Here are a few other images showing what I've been up to in my studio the last couple of months. Not much rug weaving, but I am determined to get back to that as soon as I can. Mostly playing around with different ideas and getting a few finished scarves out there for sale.
Taking a workshop at Penland in North Carolina has been on my bucket list for many years, and in October I finally had a chance to go. I took a week-long workshop called "Altered Structures" with Rachel Meginnes. What an amazing week it was! Of course, the place itself was incredibly beautiful and inspiring, and the textile studios are a dream. In our workshop played with all kinds of materials and techniques and each of us went off in our own direction under Rachel's insightful guidance and encouragement. I never would have imagined it, but I fell in love with crochet, especially working in three dimensions with stiff material. I also loved, loved, loved stitching and pleating mulberry paper. Here are a few pictures.
I spent a really fun and productive day in my dye studio clamping, resisting and dyeing small pieces of silk organza and chiffon that I can piece together for doing some small, nuno-felted scarves. For now, I've set them out on my table and am enjoying looking at the natural dye colors and thinking about which combinations I will use. I took a few quick photos, arranging the pieces in different ways. Here they are!
Every two years the Fuller Craft Museum in Brockton, MA has a juried exhibition of members' work. What the heck -- I thought I'd submit the two rugs I wove this spring and summer (see last blog post). I was delighted to hear that both rugs were accepted and will be hung in the show. Click on this link for more information. The show runs from Sept. 22nd until February 10th. Here's another show opening later this month at the Fuller that will interest you weavers out there.
Meanwhile... the fields are hayed, the days are shortening, there's a chill in the night air, and we're enjoying the last of our garden's produce. Summer has been full of wonderful distractions, but I'm looking forward to a new burst of creativity this fall and winter.
I've been on a steep learning curve with rug weaving and have been making many samples -- using Peter Collingwood's book as guidance -- in order to get a handle on weft-faced rugs. Mostly I've been playing with twills and block weaves. I did plan and finish one rug, pictured below, which was to be used in an upstairs hallway. Alas, I discovered that the scale really changes from the design on paper to when the rug is on the floor, so I have found another spot for it. I dyed all of the wool using natural dyes. The brown comes from black walnuts that I found in our field last fall, the reds are cochineal and madder, and the yellows and greens marigold.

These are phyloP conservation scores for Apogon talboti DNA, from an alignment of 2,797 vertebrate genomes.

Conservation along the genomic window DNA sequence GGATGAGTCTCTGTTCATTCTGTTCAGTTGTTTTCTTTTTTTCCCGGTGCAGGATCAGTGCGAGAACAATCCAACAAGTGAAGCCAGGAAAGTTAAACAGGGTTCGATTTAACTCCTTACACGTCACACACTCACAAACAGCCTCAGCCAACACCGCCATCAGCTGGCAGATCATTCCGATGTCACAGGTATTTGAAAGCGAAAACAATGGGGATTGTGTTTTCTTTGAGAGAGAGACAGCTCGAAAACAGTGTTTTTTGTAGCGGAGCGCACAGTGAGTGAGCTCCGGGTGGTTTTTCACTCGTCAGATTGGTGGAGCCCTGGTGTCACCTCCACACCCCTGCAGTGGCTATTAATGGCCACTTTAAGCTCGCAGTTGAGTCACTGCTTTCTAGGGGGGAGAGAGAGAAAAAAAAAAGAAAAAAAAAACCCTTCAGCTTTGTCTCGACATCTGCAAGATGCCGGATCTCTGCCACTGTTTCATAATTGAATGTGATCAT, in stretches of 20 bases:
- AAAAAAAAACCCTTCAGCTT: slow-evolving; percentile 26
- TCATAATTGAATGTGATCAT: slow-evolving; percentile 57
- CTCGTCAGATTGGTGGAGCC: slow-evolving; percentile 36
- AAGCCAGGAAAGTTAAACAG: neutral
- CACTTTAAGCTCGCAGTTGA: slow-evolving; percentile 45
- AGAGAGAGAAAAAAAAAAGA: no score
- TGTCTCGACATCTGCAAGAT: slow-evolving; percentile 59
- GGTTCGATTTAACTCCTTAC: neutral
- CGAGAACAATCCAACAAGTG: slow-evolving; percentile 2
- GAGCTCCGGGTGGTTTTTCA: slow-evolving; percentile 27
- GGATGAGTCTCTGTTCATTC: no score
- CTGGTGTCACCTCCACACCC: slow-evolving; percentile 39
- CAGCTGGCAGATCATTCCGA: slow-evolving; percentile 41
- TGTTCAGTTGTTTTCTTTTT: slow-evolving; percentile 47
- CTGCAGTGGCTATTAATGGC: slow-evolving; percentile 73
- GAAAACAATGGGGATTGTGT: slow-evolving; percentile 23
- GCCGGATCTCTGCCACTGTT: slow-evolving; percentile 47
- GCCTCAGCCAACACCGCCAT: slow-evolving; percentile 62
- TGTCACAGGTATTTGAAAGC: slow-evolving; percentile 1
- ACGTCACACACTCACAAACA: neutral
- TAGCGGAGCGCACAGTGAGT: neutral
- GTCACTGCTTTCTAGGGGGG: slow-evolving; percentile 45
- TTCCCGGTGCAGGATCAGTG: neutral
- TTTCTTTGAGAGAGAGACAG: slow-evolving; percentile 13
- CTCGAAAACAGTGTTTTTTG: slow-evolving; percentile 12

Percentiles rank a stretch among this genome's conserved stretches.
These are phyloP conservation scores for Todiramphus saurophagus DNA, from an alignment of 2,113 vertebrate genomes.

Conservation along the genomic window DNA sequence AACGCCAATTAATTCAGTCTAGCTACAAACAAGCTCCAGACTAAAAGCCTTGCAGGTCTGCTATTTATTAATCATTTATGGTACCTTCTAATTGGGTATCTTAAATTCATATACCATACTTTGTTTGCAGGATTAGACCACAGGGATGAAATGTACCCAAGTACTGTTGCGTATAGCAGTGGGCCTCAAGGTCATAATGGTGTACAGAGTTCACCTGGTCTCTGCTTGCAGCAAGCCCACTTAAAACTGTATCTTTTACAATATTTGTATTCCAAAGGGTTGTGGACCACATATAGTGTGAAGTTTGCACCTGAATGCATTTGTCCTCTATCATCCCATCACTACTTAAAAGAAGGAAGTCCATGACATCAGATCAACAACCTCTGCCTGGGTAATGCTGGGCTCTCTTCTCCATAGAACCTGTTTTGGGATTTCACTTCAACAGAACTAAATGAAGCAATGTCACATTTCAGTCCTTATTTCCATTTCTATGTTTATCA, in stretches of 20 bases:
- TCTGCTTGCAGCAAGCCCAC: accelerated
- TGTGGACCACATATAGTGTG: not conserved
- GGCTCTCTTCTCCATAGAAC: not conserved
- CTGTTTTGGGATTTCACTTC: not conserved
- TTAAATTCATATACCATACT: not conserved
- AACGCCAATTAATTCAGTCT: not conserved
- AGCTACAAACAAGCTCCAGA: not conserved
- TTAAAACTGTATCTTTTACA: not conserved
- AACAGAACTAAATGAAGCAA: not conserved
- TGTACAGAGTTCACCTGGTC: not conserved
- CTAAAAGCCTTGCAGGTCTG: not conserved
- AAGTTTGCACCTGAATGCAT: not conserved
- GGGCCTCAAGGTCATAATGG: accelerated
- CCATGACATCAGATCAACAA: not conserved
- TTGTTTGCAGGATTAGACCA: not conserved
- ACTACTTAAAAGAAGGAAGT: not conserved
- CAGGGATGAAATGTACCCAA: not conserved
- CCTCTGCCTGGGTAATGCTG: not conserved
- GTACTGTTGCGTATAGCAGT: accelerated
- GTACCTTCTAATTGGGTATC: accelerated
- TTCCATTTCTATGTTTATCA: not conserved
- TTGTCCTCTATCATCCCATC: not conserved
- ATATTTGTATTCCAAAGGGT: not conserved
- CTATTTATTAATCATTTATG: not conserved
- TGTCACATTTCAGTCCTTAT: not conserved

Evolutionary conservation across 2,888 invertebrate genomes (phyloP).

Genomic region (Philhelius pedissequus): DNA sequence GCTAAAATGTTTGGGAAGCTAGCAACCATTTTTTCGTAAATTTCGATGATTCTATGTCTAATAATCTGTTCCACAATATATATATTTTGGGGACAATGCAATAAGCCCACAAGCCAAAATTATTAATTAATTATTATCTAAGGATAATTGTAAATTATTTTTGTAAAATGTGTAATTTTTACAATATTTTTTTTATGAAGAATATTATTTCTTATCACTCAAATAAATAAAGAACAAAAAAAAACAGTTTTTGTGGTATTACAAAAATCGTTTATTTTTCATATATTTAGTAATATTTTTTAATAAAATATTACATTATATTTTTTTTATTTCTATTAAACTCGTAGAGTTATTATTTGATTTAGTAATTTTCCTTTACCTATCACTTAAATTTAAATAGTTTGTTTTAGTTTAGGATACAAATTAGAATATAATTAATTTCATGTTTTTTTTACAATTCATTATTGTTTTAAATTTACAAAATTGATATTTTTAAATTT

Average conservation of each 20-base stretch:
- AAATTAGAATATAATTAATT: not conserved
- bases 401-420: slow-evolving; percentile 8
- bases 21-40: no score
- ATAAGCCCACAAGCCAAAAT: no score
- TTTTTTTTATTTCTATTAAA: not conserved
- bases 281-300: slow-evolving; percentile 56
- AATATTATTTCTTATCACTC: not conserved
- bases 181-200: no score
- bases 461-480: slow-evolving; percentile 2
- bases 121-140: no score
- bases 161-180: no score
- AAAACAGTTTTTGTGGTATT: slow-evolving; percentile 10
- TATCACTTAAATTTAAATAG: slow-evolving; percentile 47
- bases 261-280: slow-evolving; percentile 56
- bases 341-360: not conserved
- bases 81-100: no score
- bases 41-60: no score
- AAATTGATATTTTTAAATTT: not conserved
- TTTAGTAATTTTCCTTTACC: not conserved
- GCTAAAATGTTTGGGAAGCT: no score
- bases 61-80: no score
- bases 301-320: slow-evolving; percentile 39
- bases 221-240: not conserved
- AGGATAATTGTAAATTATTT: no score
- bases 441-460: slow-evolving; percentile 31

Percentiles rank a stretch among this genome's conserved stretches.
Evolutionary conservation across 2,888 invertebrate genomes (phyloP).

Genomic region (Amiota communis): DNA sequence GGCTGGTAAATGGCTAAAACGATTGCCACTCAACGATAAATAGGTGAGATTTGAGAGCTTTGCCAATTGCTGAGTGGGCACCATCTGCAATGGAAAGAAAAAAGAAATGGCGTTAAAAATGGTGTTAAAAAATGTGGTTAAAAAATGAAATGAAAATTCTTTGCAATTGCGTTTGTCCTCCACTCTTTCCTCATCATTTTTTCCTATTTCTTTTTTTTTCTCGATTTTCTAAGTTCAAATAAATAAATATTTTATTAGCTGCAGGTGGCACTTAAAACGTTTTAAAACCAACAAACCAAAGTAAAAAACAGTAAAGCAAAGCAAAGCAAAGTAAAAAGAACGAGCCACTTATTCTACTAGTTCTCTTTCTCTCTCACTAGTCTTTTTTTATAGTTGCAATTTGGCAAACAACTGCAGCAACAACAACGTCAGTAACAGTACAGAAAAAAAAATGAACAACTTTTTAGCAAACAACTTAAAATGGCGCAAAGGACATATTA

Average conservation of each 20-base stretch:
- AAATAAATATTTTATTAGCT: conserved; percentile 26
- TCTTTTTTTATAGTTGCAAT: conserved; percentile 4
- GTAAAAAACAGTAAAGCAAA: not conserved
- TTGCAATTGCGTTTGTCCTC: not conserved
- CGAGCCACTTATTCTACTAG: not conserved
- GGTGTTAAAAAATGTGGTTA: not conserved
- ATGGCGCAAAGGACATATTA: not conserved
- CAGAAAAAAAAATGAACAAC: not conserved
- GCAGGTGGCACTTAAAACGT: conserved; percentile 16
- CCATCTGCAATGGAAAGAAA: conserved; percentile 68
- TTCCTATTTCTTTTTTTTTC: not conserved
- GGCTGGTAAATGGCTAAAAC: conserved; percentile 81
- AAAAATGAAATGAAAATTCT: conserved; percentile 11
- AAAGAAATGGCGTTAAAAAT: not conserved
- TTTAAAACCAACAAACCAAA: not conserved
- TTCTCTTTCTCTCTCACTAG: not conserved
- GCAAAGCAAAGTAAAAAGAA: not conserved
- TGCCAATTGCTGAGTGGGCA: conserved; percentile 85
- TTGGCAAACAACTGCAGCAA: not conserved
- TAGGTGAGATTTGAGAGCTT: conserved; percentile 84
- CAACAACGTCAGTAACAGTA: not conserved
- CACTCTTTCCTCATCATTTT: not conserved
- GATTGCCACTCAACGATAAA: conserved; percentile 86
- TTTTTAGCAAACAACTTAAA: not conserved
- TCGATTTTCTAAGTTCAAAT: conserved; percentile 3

Here's another rug that I wove during a workshop at Peter's Valley Craft Center in New Jersey a couple of weeks ago. I have admired Connie Forneris' rugs forever, and I jumped at the opportunity to take a workshop with her. It was an intense 5 days of dyeing 5 lbs of wool in brutal heat, then setting up the looms and weaving. I learned so much that will be invaluable as I proceed on my rug-weaving journey.
I had so much fun making the nuno scarves for the TEXTiles show that I kept going. This time I used only natural dyes with itajime (clamp and resist). Here's what I have so far. I may keep going with this, but need to give my shoulders a rest from all of the rolling. These scarves are quite light as I used a merino pre-felt.
An invitational group exhibit, "TEXTiles" will be opening next week at the Silk Weaving Studio in Vancouver. I have several new pieces in the show -- printed and dyed silk nuno felted onto merino. Click here for the opening announcement. Here are a few the pieces I made for the show.
An ongoing project which will undoubtedly take me right into the winter is weaving several hall runners. I've decided to go with natural dyes, of course, which means I have to mordant and dye about 8 or 9 lbs of wool per runner. I'm looking forward to many hours stirring dyepots and enjoying the wonderful aroma of those natural dyes. So far I have sampled and planned my first runner. Here's a shot of the colors I've dyed and a sketch or two of what I have in mind. I'm planning to do weft-faced twills, each rug in a different pattern with colors pulling them all together.